Date of Award
Master of Science
Chemical and Biological Engineering
Reuben J. Peters
Flavonoids are polyphenolic secondary metabolites that serve a variety of purposes, from assisting pollination in plants to providing anti-cancerous activity in humans. It is the wide range of functions that give these molecules the highly revered status they have today. Range in function can be linked with the range in structure, and with over 10,000 different flavonoids known, they make up one of the largest groups of natural products. One common sub-class of flavonoids is the flavan-3-ols, which are known for their health benefits and tendency to condense to form proanthocyanidins, or condensed tannins. Both of these classes of flavonoids represent the valuable end products of a highly investigated, yet still not fully understood, section of flavonoid biosynthesis. Furthermore, some of the intermediates are highly unstable and have never been isolated in planta. The enzymes that comprise this section are highly interconnected and regulated, suggesting that a possible multi-enzyme complex exists. With this evidence, we propose to create a synthetic complex using a polymer nanocarrier using anthocyanidin synthase and reductase (ANS and ANR, respectively), the final two enzymes in flavan-3-ol biosynthesis. Along with the preceding enzyme, dihydroflavonol 4-reductase (DFR), they have been separately and recombinantly expressed in E. coli. Both ANR and ANS are fused to a specific tag for binding to the nanocarrier, ANR - 6xHis and ANS - (monomeric) streptavidin. Specifying binding sites will allow adjustable enzyme concentration and distribution on the nanocarrier. DFR, which has a stable substrate, allows for generation of the highly unstable ANS substrate. All three enzymes have been designed and purified for co-localization on the nanocarrier and all have exhibited activity in an assay designed for the multi-enzyme reaction.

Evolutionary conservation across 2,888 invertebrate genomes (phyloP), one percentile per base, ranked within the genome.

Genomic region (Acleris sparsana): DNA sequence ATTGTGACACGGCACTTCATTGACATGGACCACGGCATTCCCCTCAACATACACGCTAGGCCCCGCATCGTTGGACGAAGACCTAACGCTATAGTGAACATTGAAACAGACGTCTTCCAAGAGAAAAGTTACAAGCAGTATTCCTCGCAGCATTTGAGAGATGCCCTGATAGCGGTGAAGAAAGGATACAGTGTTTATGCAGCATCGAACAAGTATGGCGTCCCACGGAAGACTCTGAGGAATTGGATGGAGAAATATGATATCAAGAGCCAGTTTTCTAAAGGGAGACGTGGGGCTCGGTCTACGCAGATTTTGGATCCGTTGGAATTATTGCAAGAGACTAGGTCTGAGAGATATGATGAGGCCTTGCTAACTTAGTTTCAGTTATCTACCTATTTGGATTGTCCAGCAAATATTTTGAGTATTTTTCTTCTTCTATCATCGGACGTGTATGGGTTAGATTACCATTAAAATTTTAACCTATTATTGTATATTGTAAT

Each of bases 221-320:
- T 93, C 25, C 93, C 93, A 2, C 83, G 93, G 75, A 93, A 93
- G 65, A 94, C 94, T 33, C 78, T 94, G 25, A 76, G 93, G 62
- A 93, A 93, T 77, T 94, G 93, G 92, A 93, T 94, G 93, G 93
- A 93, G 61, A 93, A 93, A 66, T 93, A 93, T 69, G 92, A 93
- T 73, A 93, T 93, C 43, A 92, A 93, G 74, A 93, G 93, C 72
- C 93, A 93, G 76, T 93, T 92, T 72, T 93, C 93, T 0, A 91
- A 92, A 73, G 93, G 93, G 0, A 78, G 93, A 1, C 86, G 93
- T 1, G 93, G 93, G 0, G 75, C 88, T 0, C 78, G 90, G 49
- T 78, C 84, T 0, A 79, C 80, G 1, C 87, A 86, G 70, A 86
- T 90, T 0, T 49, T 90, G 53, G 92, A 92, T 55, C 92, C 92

Emily Kaitlin Davenport
Davenport, Emily Kaitlin, "Purification of flavan-3-ol biosynthesis for co-localization onto nanocarriers and a multi-enzyme assay" (2011). Graduate Theses and Dissertations. 10173.